Saturday, May 31, 2008

no country for old men redux (spoilers)

What's this movie/book mean? What is the point, as my high school teachers might ask. William Butler Yeats starts a poem, "Sailing to Byzantium" with the title of it:

THAT is no country for old men. The young
In one another's arms, birds in the trees
- Those dying generations - at their song,
The salmon-falls, the mackerel-crowded seas,
Fish, flesh, or fowl, commend all summer long
Whatever is begotten, born, and dies.
Caught in that sensual music all neglect
Monuments of unageing intellect.

An aged man is but a paltry thing,
A tattered coat upon a stick, unless...

The poem does seem to be similar in one sense to the book, the viewpoint of its chief narrator, the Sherrif: an old man feeling out of place in the world, unable to make sense of the changes going on in the country, even within his remote part of it: from bizarre killings, the remorselessness of some, and to people who have blue hair.

But then the other large theme in the story is that of chance. Chigurh offers to people the chance to live by the flip of the coin. The 2nd refuses, insisting it is his choice to kill her not the coins, but Chigurh replies, "but it's the same thing that brought me here" (or something very similar).

It was chance that let Moss miss his shot of the deer, chance that brought a bleeding dog across his path, chance that he came across the drug deal, chance that someone lived long enough to ask him for water, which brought Moss back to the scene. Chance that Moss's hunters came across him with the transponder. Chance is the only thing that near does in Chigurh.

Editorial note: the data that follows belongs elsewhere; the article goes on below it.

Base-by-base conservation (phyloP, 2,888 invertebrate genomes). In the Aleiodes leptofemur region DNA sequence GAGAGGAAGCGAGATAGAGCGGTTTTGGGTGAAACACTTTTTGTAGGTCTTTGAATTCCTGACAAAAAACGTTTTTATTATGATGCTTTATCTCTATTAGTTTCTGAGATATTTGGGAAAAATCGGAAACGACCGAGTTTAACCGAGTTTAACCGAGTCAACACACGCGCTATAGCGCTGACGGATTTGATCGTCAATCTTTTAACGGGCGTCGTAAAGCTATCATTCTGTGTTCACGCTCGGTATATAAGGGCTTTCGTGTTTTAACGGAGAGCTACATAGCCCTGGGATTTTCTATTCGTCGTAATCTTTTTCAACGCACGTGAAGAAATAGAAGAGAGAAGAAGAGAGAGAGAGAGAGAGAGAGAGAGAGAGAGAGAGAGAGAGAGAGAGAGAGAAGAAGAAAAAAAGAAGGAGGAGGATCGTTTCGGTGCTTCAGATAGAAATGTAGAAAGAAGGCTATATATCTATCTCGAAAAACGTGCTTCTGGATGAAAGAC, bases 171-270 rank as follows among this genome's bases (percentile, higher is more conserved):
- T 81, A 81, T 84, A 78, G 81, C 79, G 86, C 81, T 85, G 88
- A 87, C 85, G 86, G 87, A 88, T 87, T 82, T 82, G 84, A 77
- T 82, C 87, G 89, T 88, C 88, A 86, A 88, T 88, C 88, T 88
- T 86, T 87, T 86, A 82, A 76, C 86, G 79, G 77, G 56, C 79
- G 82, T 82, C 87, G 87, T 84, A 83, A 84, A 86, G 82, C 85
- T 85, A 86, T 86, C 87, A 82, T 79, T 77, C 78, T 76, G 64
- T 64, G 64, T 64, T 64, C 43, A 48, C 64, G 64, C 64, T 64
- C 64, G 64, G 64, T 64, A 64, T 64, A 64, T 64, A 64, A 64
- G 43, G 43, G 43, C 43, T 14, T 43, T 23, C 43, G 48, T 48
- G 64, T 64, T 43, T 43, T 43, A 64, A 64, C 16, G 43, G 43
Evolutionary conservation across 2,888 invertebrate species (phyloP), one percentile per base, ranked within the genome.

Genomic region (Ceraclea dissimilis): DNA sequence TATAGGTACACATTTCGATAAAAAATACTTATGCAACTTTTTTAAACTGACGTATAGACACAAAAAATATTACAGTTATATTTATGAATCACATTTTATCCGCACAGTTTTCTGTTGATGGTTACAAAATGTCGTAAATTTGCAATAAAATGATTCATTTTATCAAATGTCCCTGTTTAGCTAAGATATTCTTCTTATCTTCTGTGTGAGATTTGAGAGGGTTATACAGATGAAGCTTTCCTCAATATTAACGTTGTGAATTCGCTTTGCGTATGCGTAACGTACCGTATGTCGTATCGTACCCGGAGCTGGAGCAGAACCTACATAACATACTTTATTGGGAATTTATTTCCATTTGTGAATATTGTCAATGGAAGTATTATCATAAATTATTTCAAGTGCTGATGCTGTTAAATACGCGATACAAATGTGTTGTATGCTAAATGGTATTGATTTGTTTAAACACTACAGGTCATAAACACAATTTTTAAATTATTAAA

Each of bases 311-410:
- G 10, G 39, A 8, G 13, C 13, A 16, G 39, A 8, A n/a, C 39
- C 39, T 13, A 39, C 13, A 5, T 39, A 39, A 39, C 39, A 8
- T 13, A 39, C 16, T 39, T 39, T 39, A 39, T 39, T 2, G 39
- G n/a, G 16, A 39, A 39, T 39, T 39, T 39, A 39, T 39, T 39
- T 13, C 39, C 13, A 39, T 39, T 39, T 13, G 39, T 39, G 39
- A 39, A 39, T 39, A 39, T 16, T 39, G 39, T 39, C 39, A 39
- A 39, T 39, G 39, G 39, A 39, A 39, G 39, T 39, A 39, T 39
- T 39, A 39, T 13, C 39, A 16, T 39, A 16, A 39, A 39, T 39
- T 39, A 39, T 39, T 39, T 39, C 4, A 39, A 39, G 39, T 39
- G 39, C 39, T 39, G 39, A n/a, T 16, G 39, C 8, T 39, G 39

I'm not sure quite what to make of either of these themes. The first, the lament of the old against present day evils is a shallow one, me thinks. It crops up a lot in the book, especially when the sheriff is conversing with other sheriffs, as well as in his narratives harking back to the old timers. Despite the fears and the real terrors, there are far darker places and have been far darker times to have lived than the here and now of the United States. Perhaps this lament is merely descriptive -- one story that might back that up is that of the Sheriff's crippled friend, describing how a relative was shot on his porch by Native-Americans.

The theme of chance on the other hand is a dark one to consider. I thought at first the final car crash was an ironic statement given the conversation with Moss's wife. But is it? In the book, Chigurh goes on to another appearance bringing the money back to one of the Players.

So is the view of the author's the view of Chirguh? Our lives are not pre-determined, we do not have freewill, there is only a continuous flipping of coins? If so then Chigurh is the only one fully prepared, the one who leaves nothing to chance, as methodical as the police in taking what information he can use, methodical in executing the whims of the world, ready to take on whatever comes his way.



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